Weekly Giveaway – “Don’t Get Famous”

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© Alison Jackson

In her recent book of photographs, ” Confidential “,Alison Jackson has created a new reality. One based on perceived truth and, perhaps, our deep suspicions. Celebrities are revealed in situations that you may have suspected, or are relieved to know, as you see what does go on behind closed doors.
But the people in the photographs are not who you think they are.

Ms. Jackson has cast an incredible array of look-alikes, and thanks to a style of shooting, you are made to become more than a voyeur into another reality. You are almost a peeping tom. The grain, out of focus foreground elements suggesting a hidden camera or one posted in the bushes.
Yes, there is a strange sense of discomfort, but you are drawn in. And have been let into one of the biggest jokes. Guilty pleasures as our society is obsessed with celebrity, she turns the mirror to us, and has a great laugh at the same time.
These re-defined perceptions must be appreciated for the brilliance behind the design and execution of this series.


ARTIST’S STATEMENT

Powerful images dominate the world. Pictures of celebrities who have reached the status of icons or demons. They are news – whether they are the Royal Family, Madonna, Posh and Becks or Britney Spears. This news becomes intrigue; it becomes difficult to differentiate between what is real and what is fantasy, what is important and what is not.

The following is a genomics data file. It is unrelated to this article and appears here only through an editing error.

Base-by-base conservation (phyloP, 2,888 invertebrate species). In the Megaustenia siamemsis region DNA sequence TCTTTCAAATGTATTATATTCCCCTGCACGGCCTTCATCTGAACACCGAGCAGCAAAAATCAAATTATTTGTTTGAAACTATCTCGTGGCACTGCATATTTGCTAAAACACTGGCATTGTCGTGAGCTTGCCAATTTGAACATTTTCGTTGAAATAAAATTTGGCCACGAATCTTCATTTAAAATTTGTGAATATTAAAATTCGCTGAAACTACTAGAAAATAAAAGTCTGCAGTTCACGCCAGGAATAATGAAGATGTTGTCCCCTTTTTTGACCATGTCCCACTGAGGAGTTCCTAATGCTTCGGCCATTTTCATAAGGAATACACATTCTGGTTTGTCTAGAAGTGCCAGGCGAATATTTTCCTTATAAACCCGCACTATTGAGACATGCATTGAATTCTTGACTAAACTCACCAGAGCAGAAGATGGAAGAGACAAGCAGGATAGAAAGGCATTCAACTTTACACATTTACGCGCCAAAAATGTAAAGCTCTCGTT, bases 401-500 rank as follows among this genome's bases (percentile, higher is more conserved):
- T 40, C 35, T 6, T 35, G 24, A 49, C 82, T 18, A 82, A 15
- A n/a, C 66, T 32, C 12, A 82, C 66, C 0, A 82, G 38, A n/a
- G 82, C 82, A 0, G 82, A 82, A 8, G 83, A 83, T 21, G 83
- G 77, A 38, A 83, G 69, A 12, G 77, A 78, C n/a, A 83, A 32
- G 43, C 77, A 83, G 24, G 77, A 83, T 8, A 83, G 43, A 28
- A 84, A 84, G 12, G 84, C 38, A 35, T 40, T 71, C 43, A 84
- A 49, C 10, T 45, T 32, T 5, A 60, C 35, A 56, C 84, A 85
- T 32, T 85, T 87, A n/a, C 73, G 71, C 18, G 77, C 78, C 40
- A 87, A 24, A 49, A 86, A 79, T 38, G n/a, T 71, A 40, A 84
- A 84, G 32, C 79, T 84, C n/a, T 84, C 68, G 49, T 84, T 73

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© Alison Jackson

These celebrities are the icons of this contemporary folk religion. The pictures we have of them correspond to the religious pictures of the past. We find ourselves believing that what these pictures portray, really is the whole ‘truth’ about the subject. For example, Marilyn Monroe is just a sex goddess; Britney Spears is white trash; Camilla is usually portrayed with a touch of the wicked old witch and so on.

The question is: How limited a picture do we receive of these icons? We suspect there is much more than we are told or read about. So our imaginations get to work to compensate for our lack of real information. Thus we are continually being seduced away from the ‘truth’ into a world which has no ‘real’ grounds of integrity and authenticity. At best, a photograph of a celebrity reproduces something authentic only at the very moment the shutter clicks. We have been teased and seduced into giving tiny fragments of ‘reality’ an absolute authenticity. Images are by nature titillating and ‘of fantasy’ , aiding this process. The photograph has become more real than the real.

This work is about simulation. Creating a clone or a copy of the ‘real’ on paper. It is not a fake, it takes the place of the ‘real’ for a moment, whilst looking at the image. The aim is to create likenesses of icons, where in the image, the simulations of icons, ‘threatens the difference between ‘true’ and ‘false, between ‘real’ and ‘imaginary’. The ‘real’ subject becomes not necessary. The photographic image or the icon is more important and more seductive. It doesn’t matter to the viewer if the portrayal is not the ‘real’ – as long as it looks like him or her – it creates a temporary confusion. This is the confusion the work searches to create. We think we are looking at something real, but we’re not. They are false images of look-alikes of the real thing.